A swarm of seagulls circled him, cawing and shrieking. He spread his arms to show he meant them no harm, but they landed on him en masse. Expecting them to tear him apart, to take brutal advantage of his peace offering, he took a deep breath. Yet they didn’t attack. Some leapt off him and landed on the roof, others stayed on his arms. He winced as they walked but let them do as they chose. Maybe they saw his arms as wings.
Sometimes Ray thought he’d always be a student. Rather than late nights in his dorm room, hunched over charts and books, he now spent late nights on top of the roof hunched over the same, a flashlight his lone convenience. His wings had to be perfect. Ray bought cages, stuffed them with newspapers and greasy fries, and set them up for the birds. He lured the gulls into these traps via lines of fries. After the birds settled, he removed them from the cages and observed their wings. They often scratched him, and one nipped him so hard on the finger that he dropped it. A man from a nearby rooftop took a picture of their struggle. As Ray shouted at him, the gull flew away. When the birds stayed, Ray took up his notebook and sketched their wings, mindful of the length of feathers, location of joints, proportion of bones. Seagulls weren’t as fast as owls, as huge as eagles, as strange as vultures. Yet if the bird kingdom asked him to be a seagull, he would be a seagull.
Ray scavenged the dumpsters twice a day for half-hamburgers, discarded drinks, someone’s last piece of pizza. He discovered a set of tent poles that looked sturdy, if weathered. He wondered why anyone would discard such things; these treasures would make such fine bones. He’d already decided the newspapers about him and his rooftop nest could serve as feathers. “King of Birds,” read the articles, and he had no problem with that. Except the articles included his address, which he would’ve wiped off the building if he could’ve. Only a matter of time before he received visitors from the human world. The birds sufficed as company. They who asked no questions, they who requested nothing but food.
Jack found the King on top of his building and invited him down for lunch. The King fought hard to resist the invitation, but his stomach gave off a tremendous growl, so the two headed for a nearby café. Jack hardly let the King get a word in, trotting alongside him with a goofy look on his face and asking what it was like to care for birds. This praise continued all the way to a café, where Jack bought the King lunch. He only broke his breathless schoolboy monologue to ask if he was really making wings, because that was cool and all, but did he really think he could fly? The King, calm as ever, said he could. Jack gave him a nervous smile, told him that was great, headed for the restroom. His wallet fell out of his jacket pocket and the King scooped it up.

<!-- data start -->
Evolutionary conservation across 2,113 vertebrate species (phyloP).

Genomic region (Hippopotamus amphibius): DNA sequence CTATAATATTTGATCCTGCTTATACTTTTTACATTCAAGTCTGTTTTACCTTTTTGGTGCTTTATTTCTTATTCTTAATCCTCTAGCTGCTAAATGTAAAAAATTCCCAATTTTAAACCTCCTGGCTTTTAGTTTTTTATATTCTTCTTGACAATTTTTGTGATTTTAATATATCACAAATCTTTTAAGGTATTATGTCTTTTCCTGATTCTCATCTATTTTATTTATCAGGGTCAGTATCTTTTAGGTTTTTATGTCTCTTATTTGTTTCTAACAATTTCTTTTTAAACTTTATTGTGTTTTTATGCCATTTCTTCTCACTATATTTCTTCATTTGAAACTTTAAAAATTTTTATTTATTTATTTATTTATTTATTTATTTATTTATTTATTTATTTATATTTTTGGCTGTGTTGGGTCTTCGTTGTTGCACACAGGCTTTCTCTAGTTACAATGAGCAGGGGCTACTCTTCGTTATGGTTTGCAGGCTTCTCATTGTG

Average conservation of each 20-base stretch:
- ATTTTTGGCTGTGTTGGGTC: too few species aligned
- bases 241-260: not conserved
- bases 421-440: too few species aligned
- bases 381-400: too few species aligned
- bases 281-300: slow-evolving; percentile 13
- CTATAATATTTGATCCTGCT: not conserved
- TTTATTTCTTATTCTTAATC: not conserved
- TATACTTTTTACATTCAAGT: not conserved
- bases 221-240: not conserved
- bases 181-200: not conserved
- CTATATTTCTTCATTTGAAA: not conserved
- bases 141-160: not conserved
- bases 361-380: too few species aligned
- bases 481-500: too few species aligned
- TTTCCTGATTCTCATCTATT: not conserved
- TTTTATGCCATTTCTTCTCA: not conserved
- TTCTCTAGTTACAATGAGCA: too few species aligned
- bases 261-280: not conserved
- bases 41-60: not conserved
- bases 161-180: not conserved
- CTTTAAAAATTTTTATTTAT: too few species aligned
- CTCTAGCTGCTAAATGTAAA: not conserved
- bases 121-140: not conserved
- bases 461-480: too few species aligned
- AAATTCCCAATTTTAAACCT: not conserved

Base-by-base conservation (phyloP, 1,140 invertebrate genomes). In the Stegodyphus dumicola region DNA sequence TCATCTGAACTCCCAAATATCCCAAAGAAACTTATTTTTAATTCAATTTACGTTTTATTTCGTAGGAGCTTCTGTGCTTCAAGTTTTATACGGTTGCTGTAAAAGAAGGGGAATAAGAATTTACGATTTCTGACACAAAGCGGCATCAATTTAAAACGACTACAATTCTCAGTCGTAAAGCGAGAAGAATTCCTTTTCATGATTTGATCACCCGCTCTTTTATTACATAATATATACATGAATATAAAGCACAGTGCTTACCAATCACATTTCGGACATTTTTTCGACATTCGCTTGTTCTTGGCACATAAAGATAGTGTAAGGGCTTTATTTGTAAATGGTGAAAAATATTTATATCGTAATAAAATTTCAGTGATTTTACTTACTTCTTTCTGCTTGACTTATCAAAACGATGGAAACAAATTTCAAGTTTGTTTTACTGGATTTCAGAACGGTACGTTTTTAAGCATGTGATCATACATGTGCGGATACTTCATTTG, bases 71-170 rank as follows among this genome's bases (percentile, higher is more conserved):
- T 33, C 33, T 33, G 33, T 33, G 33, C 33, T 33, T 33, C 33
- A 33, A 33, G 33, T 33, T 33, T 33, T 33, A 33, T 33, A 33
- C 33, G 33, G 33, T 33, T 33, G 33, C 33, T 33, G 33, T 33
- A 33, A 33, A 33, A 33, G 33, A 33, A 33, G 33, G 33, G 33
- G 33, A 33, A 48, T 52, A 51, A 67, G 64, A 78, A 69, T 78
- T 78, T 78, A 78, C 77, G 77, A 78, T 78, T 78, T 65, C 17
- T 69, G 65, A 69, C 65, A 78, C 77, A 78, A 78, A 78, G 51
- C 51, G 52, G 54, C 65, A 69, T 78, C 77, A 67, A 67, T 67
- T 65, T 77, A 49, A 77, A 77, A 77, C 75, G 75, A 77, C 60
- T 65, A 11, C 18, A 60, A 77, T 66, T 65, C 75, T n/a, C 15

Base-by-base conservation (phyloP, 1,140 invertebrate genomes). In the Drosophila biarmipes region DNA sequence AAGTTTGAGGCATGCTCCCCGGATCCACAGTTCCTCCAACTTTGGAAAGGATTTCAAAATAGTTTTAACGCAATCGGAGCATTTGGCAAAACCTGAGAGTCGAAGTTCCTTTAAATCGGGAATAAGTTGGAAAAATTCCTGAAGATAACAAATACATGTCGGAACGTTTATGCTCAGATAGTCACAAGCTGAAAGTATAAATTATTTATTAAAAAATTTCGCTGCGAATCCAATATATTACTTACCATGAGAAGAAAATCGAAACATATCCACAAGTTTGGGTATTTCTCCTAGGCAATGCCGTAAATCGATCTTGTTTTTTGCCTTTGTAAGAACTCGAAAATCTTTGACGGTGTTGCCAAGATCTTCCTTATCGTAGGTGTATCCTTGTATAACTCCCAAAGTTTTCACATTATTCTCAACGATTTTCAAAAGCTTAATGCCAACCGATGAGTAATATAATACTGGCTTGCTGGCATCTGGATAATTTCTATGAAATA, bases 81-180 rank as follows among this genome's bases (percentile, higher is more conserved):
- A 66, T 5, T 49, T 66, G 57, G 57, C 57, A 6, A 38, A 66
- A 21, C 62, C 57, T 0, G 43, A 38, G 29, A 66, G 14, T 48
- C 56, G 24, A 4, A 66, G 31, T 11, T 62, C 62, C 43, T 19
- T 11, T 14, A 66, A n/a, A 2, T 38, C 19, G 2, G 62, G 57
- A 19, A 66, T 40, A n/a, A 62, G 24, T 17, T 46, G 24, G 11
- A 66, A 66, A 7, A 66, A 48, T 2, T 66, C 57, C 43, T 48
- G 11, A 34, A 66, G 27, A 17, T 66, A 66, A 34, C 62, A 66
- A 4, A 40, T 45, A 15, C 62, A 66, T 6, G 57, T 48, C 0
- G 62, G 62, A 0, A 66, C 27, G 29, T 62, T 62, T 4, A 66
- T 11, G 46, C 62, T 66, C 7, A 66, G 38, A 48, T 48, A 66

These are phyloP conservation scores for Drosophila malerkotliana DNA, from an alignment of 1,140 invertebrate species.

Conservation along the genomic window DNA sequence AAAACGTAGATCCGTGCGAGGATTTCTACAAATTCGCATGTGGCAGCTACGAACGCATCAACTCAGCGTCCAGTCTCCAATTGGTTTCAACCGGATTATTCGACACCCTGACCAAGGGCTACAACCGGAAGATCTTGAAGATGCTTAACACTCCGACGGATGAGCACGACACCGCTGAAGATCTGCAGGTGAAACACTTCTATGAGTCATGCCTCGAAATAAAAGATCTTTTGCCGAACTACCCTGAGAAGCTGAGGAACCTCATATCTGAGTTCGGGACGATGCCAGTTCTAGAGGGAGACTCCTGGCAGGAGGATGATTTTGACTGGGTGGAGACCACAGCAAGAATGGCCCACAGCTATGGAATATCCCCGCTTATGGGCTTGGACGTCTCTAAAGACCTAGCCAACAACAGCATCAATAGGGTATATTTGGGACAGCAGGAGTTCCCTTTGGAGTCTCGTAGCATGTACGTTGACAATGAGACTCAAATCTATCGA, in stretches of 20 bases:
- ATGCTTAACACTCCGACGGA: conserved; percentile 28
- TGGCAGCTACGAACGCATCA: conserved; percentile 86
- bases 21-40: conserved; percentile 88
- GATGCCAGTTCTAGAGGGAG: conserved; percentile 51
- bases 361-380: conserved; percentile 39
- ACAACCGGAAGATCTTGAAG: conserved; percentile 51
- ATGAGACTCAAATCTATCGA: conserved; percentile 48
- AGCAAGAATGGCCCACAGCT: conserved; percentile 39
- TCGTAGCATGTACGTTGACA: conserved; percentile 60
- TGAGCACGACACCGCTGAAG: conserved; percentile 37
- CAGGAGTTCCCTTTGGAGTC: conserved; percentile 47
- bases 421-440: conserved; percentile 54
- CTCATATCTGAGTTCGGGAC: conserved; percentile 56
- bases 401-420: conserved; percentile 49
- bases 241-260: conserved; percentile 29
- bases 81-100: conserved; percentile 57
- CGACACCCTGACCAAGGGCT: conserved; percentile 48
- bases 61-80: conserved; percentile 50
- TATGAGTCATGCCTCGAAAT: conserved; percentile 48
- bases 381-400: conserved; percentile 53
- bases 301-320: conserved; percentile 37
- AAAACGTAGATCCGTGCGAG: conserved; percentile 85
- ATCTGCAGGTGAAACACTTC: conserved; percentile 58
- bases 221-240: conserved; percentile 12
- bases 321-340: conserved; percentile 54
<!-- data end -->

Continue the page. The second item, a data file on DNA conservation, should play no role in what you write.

The King ran, clutching the wallet, footsteps behind him, screams, red and blue lights flashing, pedestrians diving out of his way. Oh, he could’ve taken wing in that moment. He ran so fast and the breeze backed him up plenty and he could’ve spread his arms and flown above the clamor he created. Above the salty smell of French fries and cheap Chinese food that would in the future give him cause to land, the graffiti-stained buildings with boards in the place of windows. Yes, he would fly not just through but above the dead-end alley. The wall in front of him would be something he could clear with a flap of his wings, the police and their dogs mere smears on the city’s topography. The leap from the ground to the fire escape would require no effort, not the overture to a mad scramble up a fifty-foot ladder but a sunward flight limited only by the strength in his wings. Imagine this long-necked man. So tall and so thin he may as well have been stretched putty. Forearms hyperextended. Pain in his left ankle nagging. Chin and nose too sharp. Cheeks hollowing out with every day he spent on the rooftop. Ribs visible through his lone shirt.
Yes, imagine this man in flight.
“I plan to fly away, Stephanie. Out of Detroit, maybe out of Michigan. I’ve made calculations. These could work.”
“You can’t fly with newspaper, Ray. I could get you another job here. It would get you off the streets.”
“I don’t live on the streets. I live on a roof.”
“A roof, the streets, the point is you’re homeless. I get it, Ray. The working world is bullshit, you’re one hundred percent right. I’m impressed you’ve lived on the rooftop for – how long?”
“Fine in the spring, but what about winter? Remember a couple years ago when it got down to forty below?”
“The birds manage, so can I.”
“Birds fly south. Those wings won’t get you anywhere. Come back to the world, Ray. Your old favorite band’s playing at the Crofoot in a week, if you’d like to see them.”
“Honestly? The king of birds shit has to – come back, Ray.”
Stephanie came to the rooftop after weeks of reading nothing about her brother. She told herself to think nothing of it, told herself the King-of-Birds novelty had simply passed, but just the same figured she’d pay him a visit. Yet Ray was gone. The birds, too, had flown. Only the newspaper feathers scattered on the roof proved he’d lived there at all. If anything had happened during his stint on the roof, the papers didn’t report it. So she decided to offer them her own report. As soon as she got home, she sat down at her desk and wrote letters to the biggest papers in Detroit, insisting in each one she saw her brother fly.
Chris Schahfer received an MFA in creative writing, fiction focus from Roosevelt University in December 2016. His work has appeared in Entropy Magazine, the Dapper Lounge, and Caffeine Presse. He lives in southeast Michigan.